‘A journey beyond my wildest dreams’ – Sheffield’s blue-eyed soul singer Paul Carrack on music, stability and owning his work
Paul Carrack is one of the UKs most enduring and prominent musicians, it’s rare that you can speak with someone and the question is less who they’ve worked with but rather who they haven’t worked with.
He’s often referred to as one of the hardest working musicians in the industry, so it’s apt that when Paul and I managed to get a little time together to discuss his latest solo album, he’s currently in the midst of rehearsals with Eric Clapton in Dallas.
From humble beginnings with Warm Dust and the band Ace in the 70s to Mike and the Mechanics, The Eagles, and numerous others both as a lead singer, session musician and also his solo career. It’s been a steady 50 years and then some for the Sheffield-born blue-eyed soul singer.
“It’s been a fantastic journey, if you like to use that cliché. It’s been beyond my wildest dreams as a lad from Sheffield,” he said.
His latest album One On One couldn’t have come at a more fitting time, a series of uplifting, vibrant, thoughtful and soulful songs, written, recorded and mastered by Paul himself throughout lockdown, he even played the instruments. Now that’s an excellent example of time well spent.
We discussed the first single from the album, You’re Not Alone, which was quite prophetic as we just so happened to talk on World Suicide Prevention Day, and even though it wasn’t the aim for the song it still had a certain resonance.
“It’s gone down well that actually," he said. I was surprised because I was thinking it was a bog-standard rock ballad. But it does seem to have hit a spot with a few people.
“I’d certainly say I wrote that song with a few people in mind, people who were struggling at the beginning of lockdown, it was just really one way of saying you’re not alone.
“It actually started out as a bit of a love song but then the sentiment kind of changed really.”
You could say that it had evolved from what was going to be a love song into a message about a different kind of love, sometimes the simplest of messages have such a lingering effect.
When it came to the album as a whole, he says “I didn’t really have a particular concept in mind when writing and things just come out sub-consciously, with me it’s always the music that comes out easy”, and the rest just seems to follow.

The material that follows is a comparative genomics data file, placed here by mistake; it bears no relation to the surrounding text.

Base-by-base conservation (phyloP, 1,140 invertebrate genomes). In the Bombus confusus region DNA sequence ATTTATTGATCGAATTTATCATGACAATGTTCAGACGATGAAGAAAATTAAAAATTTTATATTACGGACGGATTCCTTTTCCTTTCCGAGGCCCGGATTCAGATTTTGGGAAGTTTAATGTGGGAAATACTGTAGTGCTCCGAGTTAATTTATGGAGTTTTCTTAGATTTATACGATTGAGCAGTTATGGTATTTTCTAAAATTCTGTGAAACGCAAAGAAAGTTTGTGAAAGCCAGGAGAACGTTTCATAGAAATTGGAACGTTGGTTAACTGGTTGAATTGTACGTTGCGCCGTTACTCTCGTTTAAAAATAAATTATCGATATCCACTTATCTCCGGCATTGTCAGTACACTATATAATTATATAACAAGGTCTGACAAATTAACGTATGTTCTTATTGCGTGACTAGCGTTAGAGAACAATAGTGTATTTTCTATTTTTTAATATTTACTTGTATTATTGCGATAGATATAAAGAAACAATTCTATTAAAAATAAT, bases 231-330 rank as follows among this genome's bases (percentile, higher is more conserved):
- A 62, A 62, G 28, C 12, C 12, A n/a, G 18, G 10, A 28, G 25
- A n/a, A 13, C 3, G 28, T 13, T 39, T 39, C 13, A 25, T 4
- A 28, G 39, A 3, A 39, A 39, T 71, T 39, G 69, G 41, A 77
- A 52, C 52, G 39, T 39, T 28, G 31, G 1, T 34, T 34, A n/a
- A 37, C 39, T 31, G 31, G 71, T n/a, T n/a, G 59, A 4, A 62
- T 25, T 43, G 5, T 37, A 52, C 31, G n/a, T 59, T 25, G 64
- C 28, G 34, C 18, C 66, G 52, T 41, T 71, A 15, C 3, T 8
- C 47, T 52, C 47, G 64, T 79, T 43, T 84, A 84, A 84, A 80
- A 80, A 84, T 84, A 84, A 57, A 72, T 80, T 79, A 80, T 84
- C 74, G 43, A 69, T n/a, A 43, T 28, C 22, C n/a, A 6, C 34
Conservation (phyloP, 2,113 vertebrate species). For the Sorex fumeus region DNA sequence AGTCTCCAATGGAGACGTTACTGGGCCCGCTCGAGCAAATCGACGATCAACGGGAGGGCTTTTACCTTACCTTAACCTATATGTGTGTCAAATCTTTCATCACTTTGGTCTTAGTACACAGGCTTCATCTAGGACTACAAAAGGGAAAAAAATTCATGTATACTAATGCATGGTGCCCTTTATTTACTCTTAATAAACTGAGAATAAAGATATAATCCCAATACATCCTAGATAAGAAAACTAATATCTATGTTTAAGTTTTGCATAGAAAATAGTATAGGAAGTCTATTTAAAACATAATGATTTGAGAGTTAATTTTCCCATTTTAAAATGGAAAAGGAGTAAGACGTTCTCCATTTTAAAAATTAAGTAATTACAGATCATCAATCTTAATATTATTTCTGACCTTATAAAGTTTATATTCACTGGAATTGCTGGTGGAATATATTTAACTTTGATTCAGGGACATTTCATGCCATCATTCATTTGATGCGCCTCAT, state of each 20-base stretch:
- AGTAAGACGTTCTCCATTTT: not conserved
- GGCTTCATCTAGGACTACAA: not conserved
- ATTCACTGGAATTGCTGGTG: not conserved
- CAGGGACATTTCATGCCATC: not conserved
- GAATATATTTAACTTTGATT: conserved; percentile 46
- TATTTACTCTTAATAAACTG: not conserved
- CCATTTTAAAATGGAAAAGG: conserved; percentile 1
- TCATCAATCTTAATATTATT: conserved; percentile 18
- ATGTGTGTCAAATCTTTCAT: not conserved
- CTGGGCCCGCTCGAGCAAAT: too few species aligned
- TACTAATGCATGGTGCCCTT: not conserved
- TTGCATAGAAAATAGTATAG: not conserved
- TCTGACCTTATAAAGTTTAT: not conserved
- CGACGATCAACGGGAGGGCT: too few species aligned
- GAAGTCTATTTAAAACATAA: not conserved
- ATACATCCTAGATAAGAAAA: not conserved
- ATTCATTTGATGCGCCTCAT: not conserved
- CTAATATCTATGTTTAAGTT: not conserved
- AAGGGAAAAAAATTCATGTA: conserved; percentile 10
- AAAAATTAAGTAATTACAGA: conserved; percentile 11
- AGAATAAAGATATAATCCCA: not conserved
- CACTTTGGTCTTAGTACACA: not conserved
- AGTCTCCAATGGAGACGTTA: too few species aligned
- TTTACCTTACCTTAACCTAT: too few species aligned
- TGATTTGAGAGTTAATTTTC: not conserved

After more than 17 solo albums, Paul still maintains that he has an element of insecurity when it comes to his lyrics but he’s just trying to have fun with the music.
“I very rarely have a plan or a concept about this stuff, and I really envy people or do, I think that’s where the insecurity comes from,” he explained.
“The hardest part of writing a song is the reason for it, I’ve never been particularly secure about my lyrics because in life I’ve always strived for a stable family life.
"I’ve never wanted a rock ‘n’ roll lifestyle for my family,” he said.
Part of Paul’s approach to his music, well… his whole career is no doubt connected to when he lost his father in tragic circumstances at the age of 11. This experience shaped his whole outlook growing up and, even though he has carved out a successful career as a musician, he has always ensured that there’s a means to the end of each project that he has worked on.
This desire to ensure stability and to maintain control ultimately led to Paul creating his own record label, whereby he would control his music, his own masters. A result of hard lessons from earlier on in his musical career.
“The penny dropped about 20 years ago, when I realised that I’d sunk some big hits, I’d played records to all kinds of people. I realised that I had no rights to a lot of my recordings and I wanted to put out a compilation, and I was quite happy to pay out to use the some of the music.
"In one particular case… I wasn’t allowed to have the original recording of The Living Years - recorded when he was in Mike and the Mechanics - and I thought that’s bizarre. That’s when I realised I needed to have my own catalogue of work.
“I’ll always feel that I could have done more (musically) and done better, that’s one side of bed to get out of… but I’m just grateful that I’ve had such a long and fruitful career.”
One On One is out now on Amazon, Apple Music, iTunes, Spotify, YouTube and also from his own website